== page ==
What about Royce?

Gromer Jeffers examines the question of whether State Sen. Royce West will jump into the Democratic primary for US Senate in 2020.

Sen. Royce West

For several months, there’s been speculation that Democrats, against the wishes of some party leaders and donors, will have a competitive contest for the party’s Senate nomination.

Former U.S. Rep. Chris Bell of Houston, the Democratic Party’s 2006 nominee for governor, is considering running. Houston City Council member Amanda Edwards is also contemplating a campaign, according to numerous Democrats.

Three mostly lesser-known Democrats are already running: Michael Cooper, Sema Hernandez and Adrian Ocegueda.

But the most intriguing potential candidate is state Sen. Royce West of Dallas, who has contemplated statewide campaigns before. He’s now weighing running for his party’s Senate nomination.

West has not spoken publicly about his plans and has shrugged off questions about the timing of his decision. But he’s been making the rounds in party circles, getting pledges from colleagues in the Legislature and testing whether he can raise the money needed not only to get past [[MJ] Hegar, but also beat Cornyn.

Rice University political scientist Mark Jones said West and Edwards would be formidable opponents for Hegar because they have strong Democratic vote bases in Dallas and Houston. Jones added that West is more of a centrist, which would help him against Cornyn.

The prospect of a contested Senate primary signals that Democrats are entering a new era in Texas politics. They don’t have to find sacrificial lambs to fill out candidate slates.

“We’re at a point where a credible Democrat may not want to give Hegar a free ride,” Jones said.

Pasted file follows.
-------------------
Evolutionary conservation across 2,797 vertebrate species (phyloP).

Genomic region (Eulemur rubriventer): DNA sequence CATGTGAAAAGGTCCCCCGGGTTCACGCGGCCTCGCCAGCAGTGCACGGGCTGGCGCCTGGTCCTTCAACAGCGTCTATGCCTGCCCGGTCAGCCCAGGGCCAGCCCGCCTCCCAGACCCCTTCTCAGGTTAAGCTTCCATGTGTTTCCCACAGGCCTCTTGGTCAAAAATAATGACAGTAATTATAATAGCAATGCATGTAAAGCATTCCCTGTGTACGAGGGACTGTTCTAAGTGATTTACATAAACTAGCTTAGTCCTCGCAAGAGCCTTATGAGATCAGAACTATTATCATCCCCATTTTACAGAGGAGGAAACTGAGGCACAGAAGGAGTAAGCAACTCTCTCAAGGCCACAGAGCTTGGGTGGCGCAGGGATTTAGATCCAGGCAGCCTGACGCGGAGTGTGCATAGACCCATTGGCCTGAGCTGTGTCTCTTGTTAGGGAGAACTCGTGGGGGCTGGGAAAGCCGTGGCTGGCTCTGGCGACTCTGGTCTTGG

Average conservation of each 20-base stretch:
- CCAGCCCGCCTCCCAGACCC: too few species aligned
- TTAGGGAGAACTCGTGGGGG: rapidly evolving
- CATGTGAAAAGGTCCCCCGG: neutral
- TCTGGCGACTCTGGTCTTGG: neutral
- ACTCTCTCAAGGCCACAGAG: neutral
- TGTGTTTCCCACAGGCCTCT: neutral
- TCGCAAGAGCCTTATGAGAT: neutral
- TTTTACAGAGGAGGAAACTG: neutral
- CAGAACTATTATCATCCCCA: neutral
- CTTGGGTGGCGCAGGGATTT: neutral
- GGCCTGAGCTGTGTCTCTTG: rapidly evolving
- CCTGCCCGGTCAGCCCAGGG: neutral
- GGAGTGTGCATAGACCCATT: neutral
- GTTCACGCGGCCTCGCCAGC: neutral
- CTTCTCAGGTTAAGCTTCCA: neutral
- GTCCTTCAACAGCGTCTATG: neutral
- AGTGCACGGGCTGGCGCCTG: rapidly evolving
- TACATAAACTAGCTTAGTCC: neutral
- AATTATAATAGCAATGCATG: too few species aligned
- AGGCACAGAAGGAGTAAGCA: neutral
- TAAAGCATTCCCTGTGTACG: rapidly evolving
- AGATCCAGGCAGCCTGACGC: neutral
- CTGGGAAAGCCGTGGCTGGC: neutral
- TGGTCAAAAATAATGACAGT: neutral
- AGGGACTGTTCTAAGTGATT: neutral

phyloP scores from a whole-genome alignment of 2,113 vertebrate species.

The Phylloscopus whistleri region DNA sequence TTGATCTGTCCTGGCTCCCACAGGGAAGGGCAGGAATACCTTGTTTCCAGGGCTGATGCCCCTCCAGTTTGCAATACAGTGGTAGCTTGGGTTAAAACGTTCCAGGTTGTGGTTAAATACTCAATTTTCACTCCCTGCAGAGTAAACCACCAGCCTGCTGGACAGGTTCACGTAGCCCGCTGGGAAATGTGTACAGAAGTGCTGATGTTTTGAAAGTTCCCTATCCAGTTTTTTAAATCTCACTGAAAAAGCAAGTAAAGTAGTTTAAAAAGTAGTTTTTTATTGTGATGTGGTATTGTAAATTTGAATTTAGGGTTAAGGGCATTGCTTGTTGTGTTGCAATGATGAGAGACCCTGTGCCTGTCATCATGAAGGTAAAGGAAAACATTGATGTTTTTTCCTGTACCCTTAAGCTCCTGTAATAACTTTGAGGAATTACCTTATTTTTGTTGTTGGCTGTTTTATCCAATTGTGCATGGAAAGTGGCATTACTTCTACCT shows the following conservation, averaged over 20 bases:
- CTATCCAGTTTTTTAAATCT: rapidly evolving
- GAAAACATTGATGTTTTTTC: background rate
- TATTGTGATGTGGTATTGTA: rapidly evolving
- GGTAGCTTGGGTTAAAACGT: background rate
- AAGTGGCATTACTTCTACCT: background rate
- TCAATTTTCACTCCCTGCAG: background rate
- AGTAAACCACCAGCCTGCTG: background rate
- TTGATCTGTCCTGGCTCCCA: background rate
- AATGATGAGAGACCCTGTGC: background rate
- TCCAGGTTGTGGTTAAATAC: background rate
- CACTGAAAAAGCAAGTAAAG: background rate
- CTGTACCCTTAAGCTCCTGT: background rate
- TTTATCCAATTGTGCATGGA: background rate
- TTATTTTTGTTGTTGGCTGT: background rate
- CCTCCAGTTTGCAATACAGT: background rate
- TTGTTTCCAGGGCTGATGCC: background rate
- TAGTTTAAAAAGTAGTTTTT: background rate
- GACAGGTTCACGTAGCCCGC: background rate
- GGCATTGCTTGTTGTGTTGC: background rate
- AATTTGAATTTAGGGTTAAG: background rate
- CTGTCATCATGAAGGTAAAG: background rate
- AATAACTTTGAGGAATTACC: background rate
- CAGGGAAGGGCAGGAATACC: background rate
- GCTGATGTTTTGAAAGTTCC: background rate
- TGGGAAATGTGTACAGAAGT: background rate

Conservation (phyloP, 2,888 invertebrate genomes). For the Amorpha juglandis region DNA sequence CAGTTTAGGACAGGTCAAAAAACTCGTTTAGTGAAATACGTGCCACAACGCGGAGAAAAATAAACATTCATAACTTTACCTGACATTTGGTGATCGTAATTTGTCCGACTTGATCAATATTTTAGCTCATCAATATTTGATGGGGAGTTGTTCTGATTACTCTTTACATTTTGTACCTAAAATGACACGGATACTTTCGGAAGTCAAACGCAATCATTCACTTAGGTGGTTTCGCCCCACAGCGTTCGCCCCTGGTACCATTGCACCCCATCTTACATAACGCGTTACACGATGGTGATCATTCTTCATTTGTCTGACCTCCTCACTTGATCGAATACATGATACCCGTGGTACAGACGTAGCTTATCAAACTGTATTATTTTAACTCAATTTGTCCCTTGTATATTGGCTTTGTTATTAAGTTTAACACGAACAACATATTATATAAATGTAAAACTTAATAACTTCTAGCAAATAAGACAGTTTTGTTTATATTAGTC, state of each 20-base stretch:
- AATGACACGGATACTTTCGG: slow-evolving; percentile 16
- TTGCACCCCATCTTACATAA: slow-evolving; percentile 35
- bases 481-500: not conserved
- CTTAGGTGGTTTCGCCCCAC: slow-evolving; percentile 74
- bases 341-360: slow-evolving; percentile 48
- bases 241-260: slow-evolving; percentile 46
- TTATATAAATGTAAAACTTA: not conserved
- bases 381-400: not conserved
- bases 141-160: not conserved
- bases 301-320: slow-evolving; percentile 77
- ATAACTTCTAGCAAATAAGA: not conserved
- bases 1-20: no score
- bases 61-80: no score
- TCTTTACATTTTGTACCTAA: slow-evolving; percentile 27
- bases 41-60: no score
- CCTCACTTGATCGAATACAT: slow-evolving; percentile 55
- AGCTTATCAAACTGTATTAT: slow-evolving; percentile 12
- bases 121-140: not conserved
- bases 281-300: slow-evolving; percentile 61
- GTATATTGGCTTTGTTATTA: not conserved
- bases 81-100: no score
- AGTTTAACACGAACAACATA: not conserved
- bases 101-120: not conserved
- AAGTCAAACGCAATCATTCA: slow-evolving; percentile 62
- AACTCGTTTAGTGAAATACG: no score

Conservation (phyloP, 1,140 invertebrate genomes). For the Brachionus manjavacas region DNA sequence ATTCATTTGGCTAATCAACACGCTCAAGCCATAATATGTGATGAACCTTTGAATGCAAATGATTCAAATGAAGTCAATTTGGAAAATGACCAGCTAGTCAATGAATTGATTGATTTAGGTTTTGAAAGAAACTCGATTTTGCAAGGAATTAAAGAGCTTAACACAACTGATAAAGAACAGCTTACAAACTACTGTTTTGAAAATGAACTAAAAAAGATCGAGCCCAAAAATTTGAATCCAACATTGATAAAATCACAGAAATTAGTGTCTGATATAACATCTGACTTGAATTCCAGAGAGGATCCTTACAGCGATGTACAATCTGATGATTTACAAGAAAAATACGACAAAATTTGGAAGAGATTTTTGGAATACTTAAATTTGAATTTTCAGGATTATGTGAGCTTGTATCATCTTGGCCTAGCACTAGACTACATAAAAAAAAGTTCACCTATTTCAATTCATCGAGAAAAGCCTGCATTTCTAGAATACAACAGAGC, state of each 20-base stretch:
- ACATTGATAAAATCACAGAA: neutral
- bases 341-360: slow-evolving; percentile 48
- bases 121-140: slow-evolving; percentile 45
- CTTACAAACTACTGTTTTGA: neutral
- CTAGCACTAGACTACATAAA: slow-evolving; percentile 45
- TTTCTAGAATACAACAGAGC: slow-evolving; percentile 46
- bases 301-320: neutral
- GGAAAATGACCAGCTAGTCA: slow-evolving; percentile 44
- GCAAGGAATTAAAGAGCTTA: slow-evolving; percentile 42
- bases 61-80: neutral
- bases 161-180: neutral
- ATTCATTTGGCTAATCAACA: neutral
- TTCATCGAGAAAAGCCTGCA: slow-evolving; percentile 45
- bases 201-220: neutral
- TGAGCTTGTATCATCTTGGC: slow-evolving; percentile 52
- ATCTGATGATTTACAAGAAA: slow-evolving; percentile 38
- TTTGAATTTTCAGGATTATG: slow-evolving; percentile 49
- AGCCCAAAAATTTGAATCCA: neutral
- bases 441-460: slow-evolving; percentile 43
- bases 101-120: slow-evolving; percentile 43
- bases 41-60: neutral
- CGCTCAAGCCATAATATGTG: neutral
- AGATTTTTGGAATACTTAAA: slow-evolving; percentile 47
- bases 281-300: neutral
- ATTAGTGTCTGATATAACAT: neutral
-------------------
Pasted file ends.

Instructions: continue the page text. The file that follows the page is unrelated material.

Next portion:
There are several reasons this may be the year West takes the plunge. It’s kind of now or never. At age 66, his window for a Washington career is closing. And the changing face of Texas means voters could prefer other emerging politicians in future election cycles. West wouldn’t have to give up much to make the run. He was re-elected last year and won’t be up again until 2022, so he wouldn’t have to surrender his Texas Senate seat. In politics, there’s nothing more sought after than a free look at a campaign for higher office. All that would be at stake is pride.

The longtime Texas lawmaker would also come into the Democratic Party contest with the ability to win — and win big — in North Texas. No other candidate can boast such a launching pad. And he’ll be strong in other parts of the state, particularly where black voters are influential, such as Houston and East Texas. West’s challenge would be garnering support where he’s not well-known, which is most of the state. And he’ll have to prove that he can raise tens of millions of dollars, while captivating the fancy of Texas voters.

Hegar is out there campaigning now – she was just in Houston, at an event I was unable to make. Bell has put out some fundraising emails – I got one in my inbox a few days ago. I have no idea what Amanda Edwards is doing, but like Bell she has not said anything formal. As for West, he’s a good State Senator and he’d for sure start out with a sizable base in a Democratic primary. I’ll be honest, I’d be more excited about him if he’d been the first one to jump in, or if he’d run for Governor or Lt. Governor in 2018. But as I’ve said before, I’m happy for there to be a competitive primary. We need to make sure candidates are out there campaigning hard now, not later on once they’ve won the nomination. An awful lot of people are going to vote in the Dem primary in March, so no one who wants to pursue the nomination can sit around and hope for the best. Whatever Royce West – or Chris Bell, or Amanda Edwards, or anyone else – is thinking about doing, my advice would be to think fast.